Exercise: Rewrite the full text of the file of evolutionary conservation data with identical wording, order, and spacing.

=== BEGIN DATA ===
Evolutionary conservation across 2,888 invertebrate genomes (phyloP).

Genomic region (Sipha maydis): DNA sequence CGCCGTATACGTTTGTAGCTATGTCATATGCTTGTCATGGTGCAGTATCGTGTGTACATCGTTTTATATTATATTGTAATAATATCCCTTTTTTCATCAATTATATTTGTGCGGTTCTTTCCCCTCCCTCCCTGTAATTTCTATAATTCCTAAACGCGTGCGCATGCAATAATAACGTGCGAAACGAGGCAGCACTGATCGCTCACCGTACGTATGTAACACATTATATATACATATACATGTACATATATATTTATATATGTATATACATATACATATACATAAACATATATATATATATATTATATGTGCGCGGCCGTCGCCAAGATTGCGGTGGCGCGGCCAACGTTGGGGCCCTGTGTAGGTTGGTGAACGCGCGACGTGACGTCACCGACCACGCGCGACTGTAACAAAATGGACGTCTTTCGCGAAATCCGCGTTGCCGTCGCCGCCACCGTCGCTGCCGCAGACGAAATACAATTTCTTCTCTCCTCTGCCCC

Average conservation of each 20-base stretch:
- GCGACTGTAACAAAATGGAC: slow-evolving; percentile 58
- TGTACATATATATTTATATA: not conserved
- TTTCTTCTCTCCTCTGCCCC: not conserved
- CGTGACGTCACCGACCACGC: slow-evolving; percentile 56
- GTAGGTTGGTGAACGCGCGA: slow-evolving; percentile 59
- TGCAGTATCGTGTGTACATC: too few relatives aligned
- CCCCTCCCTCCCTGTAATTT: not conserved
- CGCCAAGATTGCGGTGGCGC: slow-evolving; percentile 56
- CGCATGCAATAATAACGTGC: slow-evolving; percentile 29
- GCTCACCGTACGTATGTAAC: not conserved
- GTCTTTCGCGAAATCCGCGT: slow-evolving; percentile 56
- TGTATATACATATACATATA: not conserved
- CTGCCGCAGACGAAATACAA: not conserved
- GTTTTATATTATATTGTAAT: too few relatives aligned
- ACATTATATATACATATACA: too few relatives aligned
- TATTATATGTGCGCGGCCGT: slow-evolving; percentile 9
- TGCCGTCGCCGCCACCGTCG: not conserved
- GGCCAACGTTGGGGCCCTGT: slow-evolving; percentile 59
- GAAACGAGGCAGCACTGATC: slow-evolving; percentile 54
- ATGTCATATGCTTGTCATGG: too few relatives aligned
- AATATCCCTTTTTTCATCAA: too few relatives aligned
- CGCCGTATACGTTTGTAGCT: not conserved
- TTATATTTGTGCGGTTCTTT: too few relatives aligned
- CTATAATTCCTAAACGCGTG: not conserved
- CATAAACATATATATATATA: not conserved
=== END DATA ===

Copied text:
Evolutionary conservation across 2,888 invertebrate genomes (phyloP).

Genomic region (Sipha maydis): DNA sequence CGCCGTATACGTTTGTAGCTATGTCATATGCTTGTCATGGTGCAGTATCGTGTGTACATCGTTTTATATTATATTGTAATAATATCCCTTTTTTCATCAATTATATTTGTGCGGTTCTTTCCCCTCCCTCCCTGTAATTTCTATAATTCCTAAACGCGTGCGCATGCAATAATAACGTGCGAAACGAGGCAGCACTGATCGCTCACCGTACGTATGTAACACATTATATATACATATACATGTACATATATATTTATATATGTATATACATATACATATACATAAACATATATATATATATATTATATGTGCGCGGCCGTCGCCAAGATTGCGGTGGCGCGGCCAACGTTGGGGCCCTGTGTAGGTTGGTGAACGCGCGACGTGACGTCACCGACCACGCGCGACTGTAACAAAATGGACGTCTTTCGCGAAATCCGCGTTGCCGTCGCCGCCACCGTCGCTGCCGCAGACGAAATACAATTTCTTCTCTCCTCTGCCCC

Average conservation of each 20-base stretch:
- GCGACTGTAACAAAATGGAC: slow-evolving; percentile 58
- TGTACATATATATTTATATA: not conserved
- TTTCTTCTCTCCTCTGCCCC: not conserved
- CGTGACGTCACCGACCACGC: slow-evolving; percentile 56
- GTAGGTTGGTGAACGCGCGA: slow-evolving; percentile 59
- TGCAGTATCGTGTGTACATC: too few relatives aligned
- CCCCTCCCTCCCTGTAATTT: not conserved
- CGCCAAGATTGCGGTGGCGC: slow-evolving; percentile 56
- CGCATGCAATAATAACGTGC: slow-evolving; percentile 29
- GCTCACCGTACGTATGTAAC: not conserved
- GTCTTTCGCGAAATCCGCGT: slow-evolving; percentile 56
- TGTATATACATATACATATA: not conserved
- CTGCCGCAGACGAAATACAA: not conserved
- GTTTTATATTATATTGTAAT: too few relatives aligned
- ACATTATATATACATATACA: too few relatives aligned
- TATTATATGTGCGCGGCCGT: slow-evolving; percentile 9
- TGCCGTCGCCGCCACCGTCG: not conserved
- GGCCAACGTTGGGGCCCTGT: slow-evolving; percentile 59
- GAAACGAGGCAGCACTGATC: slow-evolving; percentile 54
- ATGTCATATGCTTGTCATGG: too few relatives aligned
- AATATCCCTTTTTTCATCAA: too few relatives aligned
- CGCCGTATACGTTTGTAGCT: not conserved
- TTATATTTGTGCGGTTCTTT: too few relatives aligned
- CTATAATTCCTAAACGCGTG: not conserved
- CATAAACATATATATATATA: not conserved